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Does Netflix drama Bodies secretly predict the future of wine?

Eagle-eyed viewers of hit drama Bodies may have spotted that the nail-biting series offers some telling predictions about where the wine industry will be in 30 years time.

Anyone who has binge-watched Bodies, starring Stephen Graham, will be eerily familiar with the phrase: “Know you are loved”.

However, the edge-of-your-seat Netflix drama can also be seen to communicate a message of subliminal love to the wine trade by hinting at its longevity, despite the many challenges faced by wine producers at present.

While climate change has led to some bleak predictions for wine producing regions in the coming years, episode four of Bodies offers a possible blueprint for what winemakers should focus on if they want to be around for decades to come.

The gripping television series explores four identical dead bodies that turn up in the same location (Longharvest Lane in Whitechapel, East London), with matching injuries in the years 1890, 1941, 2023 and 2058.

Discovered by four police inspectors across the different time periods, each must get to the bottom of the mystery, within their own era, of why the same victim keeps turning up dead.

One scene set in 2058 shows characters Iris Maplewood and Gabriel Defoe enjoying a bottle of wine together while policewoman Maplewood hides Defoe from his enemies in her futuristic flat, with breathtaking views of London’s Tower Bridge.

“It’s French and organic, and soon we might all be dead,” says Defoe persuasively while opening the bottle.

Given that France has just experienced one of its most challenging harvests yet, with a helpline set up to counsel traumatised growers hit by a devastating attack of mildew, the TV programme’s choice of wine 35 years from now appears to be a show of confidence in the French wine industry’s future. A nod that says, “hang in there, you can survive the storm”.

Earlier this year, a statement by the Chamber of Agriculture Gironde issued a prognosis of the 2023 harvest, saying that “no one had been spared” and that some winegrowers had “lost everything already.” The trade body added that it had “never seen anything like this.”

Picture credit: Netflix

Message in a bottle

The bottle of wine that Maplewood and Defoe share in episode four of Bodies is, importantly, made from paper rather than glass, implying that the sustainable packaging route already being explored today by brands such as Avallen and When in Rome may become the norm in the future.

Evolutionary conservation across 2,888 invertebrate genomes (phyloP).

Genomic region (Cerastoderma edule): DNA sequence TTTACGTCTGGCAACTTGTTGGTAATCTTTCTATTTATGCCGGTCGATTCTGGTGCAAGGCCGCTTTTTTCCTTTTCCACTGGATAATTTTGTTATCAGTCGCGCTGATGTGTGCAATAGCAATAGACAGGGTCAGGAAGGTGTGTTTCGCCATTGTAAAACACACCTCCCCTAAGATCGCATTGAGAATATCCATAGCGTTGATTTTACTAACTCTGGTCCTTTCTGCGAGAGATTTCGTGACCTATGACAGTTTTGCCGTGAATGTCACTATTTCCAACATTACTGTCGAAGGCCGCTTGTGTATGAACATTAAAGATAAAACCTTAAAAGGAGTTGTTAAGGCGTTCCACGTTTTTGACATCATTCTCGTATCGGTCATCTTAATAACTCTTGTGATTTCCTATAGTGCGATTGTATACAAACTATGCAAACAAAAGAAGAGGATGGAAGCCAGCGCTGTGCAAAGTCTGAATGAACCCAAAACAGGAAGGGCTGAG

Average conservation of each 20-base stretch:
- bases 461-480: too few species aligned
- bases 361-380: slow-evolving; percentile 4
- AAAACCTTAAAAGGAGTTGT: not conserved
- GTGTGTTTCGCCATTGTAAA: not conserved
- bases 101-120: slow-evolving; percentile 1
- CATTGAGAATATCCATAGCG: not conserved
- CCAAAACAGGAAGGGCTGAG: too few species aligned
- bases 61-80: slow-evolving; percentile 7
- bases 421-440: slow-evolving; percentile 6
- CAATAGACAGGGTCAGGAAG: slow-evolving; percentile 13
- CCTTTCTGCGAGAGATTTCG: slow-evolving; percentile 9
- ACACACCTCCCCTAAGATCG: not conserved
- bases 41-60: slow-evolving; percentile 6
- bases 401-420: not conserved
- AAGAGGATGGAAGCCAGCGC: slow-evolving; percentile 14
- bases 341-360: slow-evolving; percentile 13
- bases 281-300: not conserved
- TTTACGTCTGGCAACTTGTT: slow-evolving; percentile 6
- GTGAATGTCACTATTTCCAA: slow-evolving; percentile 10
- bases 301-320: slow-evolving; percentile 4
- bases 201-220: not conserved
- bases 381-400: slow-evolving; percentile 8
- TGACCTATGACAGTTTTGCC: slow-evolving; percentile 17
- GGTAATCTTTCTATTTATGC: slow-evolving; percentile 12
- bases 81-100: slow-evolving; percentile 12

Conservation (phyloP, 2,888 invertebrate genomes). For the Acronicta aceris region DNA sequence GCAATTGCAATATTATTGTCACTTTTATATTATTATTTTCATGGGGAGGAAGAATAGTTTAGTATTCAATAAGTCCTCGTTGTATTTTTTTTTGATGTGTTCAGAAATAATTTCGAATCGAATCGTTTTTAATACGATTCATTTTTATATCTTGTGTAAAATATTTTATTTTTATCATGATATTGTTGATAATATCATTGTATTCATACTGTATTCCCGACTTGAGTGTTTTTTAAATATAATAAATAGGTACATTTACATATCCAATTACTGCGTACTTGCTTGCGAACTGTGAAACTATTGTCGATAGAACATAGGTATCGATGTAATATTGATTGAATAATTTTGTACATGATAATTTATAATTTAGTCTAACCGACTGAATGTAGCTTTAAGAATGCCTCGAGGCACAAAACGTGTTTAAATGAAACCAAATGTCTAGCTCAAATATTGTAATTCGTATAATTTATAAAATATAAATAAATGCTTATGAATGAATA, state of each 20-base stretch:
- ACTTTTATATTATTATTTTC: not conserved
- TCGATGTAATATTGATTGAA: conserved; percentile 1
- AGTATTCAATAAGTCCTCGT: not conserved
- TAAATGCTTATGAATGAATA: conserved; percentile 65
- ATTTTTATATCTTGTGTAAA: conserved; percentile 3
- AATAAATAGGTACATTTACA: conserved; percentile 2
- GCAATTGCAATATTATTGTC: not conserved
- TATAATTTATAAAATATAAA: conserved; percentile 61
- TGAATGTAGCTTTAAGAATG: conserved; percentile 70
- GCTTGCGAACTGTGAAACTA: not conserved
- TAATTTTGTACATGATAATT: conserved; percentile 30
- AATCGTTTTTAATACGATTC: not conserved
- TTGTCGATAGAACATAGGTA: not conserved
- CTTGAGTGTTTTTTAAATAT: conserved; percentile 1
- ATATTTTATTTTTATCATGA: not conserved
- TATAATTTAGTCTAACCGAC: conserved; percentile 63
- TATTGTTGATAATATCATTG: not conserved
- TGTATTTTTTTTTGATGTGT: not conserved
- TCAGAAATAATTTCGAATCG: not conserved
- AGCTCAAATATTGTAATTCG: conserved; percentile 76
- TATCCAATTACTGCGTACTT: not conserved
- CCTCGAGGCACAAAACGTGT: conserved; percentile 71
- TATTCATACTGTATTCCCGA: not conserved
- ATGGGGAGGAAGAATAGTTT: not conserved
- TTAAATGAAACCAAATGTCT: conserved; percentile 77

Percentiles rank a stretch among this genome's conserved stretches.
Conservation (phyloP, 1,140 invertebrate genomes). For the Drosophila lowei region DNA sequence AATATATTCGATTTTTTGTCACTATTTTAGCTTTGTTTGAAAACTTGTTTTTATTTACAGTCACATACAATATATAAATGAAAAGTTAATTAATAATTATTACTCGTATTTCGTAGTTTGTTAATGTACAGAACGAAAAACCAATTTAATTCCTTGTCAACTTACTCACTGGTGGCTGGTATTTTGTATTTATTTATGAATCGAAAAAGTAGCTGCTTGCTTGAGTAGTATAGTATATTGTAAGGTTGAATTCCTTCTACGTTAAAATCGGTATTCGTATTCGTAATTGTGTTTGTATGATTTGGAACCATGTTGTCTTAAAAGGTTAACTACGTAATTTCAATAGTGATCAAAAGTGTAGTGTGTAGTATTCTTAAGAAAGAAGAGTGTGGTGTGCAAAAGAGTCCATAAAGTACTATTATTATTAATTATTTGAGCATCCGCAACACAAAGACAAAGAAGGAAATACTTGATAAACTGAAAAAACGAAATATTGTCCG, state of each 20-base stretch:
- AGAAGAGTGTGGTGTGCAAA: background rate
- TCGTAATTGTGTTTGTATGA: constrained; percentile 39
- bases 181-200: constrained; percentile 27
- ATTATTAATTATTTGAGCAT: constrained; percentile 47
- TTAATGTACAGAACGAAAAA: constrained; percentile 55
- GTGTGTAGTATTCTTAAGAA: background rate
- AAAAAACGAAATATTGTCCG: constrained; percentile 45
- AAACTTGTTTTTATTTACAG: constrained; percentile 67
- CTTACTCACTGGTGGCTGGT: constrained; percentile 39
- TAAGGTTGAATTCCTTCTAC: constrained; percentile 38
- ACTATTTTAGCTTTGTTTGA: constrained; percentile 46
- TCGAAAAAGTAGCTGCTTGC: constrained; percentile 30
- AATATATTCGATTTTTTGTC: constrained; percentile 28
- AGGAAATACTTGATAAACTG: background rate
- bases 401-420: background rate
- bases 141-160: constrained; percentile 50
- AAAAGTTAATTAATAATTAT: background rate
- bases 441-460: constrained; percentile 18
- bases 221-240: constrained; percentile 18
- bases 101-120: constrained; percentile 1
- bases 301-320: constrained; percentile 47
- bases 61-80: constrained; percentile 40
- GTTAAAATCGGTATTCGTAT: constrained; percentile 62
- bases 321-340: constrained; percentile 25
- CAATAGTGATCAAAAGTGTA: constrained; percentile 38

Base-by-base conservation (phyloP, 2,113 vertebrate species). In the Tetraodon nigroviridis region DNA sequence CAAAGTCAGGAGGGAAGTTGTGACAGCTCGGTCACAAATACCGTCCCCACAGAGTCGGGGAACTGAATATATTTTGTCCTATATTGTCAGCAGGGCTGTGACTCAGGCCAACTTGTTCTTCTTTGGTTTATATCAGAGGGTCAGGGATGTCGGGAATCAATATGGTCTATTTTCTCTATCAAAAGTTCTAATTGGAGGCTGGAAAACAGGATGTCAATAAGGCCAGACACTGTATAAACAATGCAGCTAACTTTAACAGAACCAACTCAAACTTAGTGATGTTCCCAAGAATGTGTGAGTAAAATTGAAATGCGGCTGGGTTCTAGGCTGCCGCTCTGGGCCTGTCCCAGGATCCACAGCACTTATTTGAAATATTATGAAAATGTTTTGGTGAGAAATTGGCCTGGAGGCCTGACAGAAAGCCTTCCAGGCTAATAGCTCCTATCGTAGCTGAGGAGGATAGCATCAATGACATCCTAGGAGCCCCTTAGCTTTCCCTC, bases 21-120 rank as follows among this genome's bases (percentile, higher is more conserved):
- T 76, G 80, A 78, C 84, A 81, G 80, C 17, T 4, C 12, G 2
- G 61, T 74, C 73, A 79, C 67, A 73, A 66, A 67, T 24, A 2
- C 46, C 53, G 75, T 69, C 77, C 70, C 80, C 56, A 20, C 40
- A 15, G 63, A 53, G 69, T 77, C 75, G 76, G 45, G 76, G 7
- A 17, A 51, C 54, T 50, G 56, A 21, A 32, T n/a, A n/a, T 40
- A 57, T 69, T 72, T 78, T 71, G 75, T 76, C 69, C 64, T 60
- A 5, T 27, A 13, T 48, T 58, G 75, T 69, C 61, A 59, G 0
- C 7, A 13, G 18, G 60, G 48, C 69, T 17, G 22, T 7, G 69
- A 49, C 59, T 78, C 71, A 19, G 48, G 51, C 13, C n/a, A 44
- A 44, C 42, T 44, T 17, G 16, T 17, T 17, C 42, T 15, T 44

Leading paper bottle manufacturer Frugalpac revealed it was approached by Moonage Pictures, the production team for Bodies, in July 2022 after the team had seen media coverage of the paper bottles, which are now used by more than 35 drinks brands around the world.

Frugalpac created two paper bottles specifically for the scene, with the vintages listed on the label looking far ahead into the future: a Château Montcasse Cabernet Sauvignon 2050, and a Château Serephinelle Merlot 2039 Reserve.

Having the bottles visibly displayed on the table in the scene could be seen as a message of encouragement for those producers already experimenting with alternative packaging for their wines. A hint to keep going because glass is yesterday’s news.

Earlier this year, the drinks business reported that Frugalpac CEO Malcom Waugh had given Queen Camilla a ‘Cardbordeaux’ bottle of wine during a royal visit to France. Made from 94% recycled cardboard, the bottle is said to be five times lighter than a traditional glass bottle.

Furthermore, Italian wine producer Cantina Goccia, the first drinks brand to release a wine in a paper bottle, opened a dedicated filling service in January 2023 to help other wine producers make the switch from glass to paper. The purpose-built filling machine exclusively for paper bottles is based in Umbria and will initially fill 1,000 bottles per hour with plans to double capacity in the future.

External factors

As well as suggesting that an organic approach and alternative packaging strategy could benefit producers, fictional Bodies character Gabriel Defoe also explains that our experience of enjoying a glass of wine is influenced by a number of external factors, many of which are outside our conscious control.

He reels off a long list to Maplewood of things that can determine how much we enjoy a particular wine, including “the temperature of the room, the mood you’re in when you drink it, and the person you drink it with.”

“My point is,” he says. “Free will does not exist. It’s an illusion and a pleasant one.”

In 2011, a study by researcher Adrian North tested the taste perceptions of 250 university students as they drank either Montes Alpha 2006 Cabernet Sauvignon or Montes Chardonnay while listening to various genres of music. The results showed that the drinkers’ assessments of wines changed depending on the music they listened to while imbibing.

Similarly, a series of Chateaux Noir events, staged for consumers by discount retailer Lidl in October 2023, aimed to ‘democratise’ wine through conducting tastings in total darkness. By taking away sight, Lidl hoped customers would identify wines they loved “away from preconceptions of bottle design, labels, colour or price,” the retailer said.

As artificial intelligence (AI) and virtual reality (VR) become increasingly sophisticated, consumers may in future be able to cherry-pick from a menu of ways to alter their sensory experience depending on how they want to feel while drinking wine. Likewise, brands and retailers could use such tools to boost sales.

It is not yet known whether a sequel to Bodies is on the cards.

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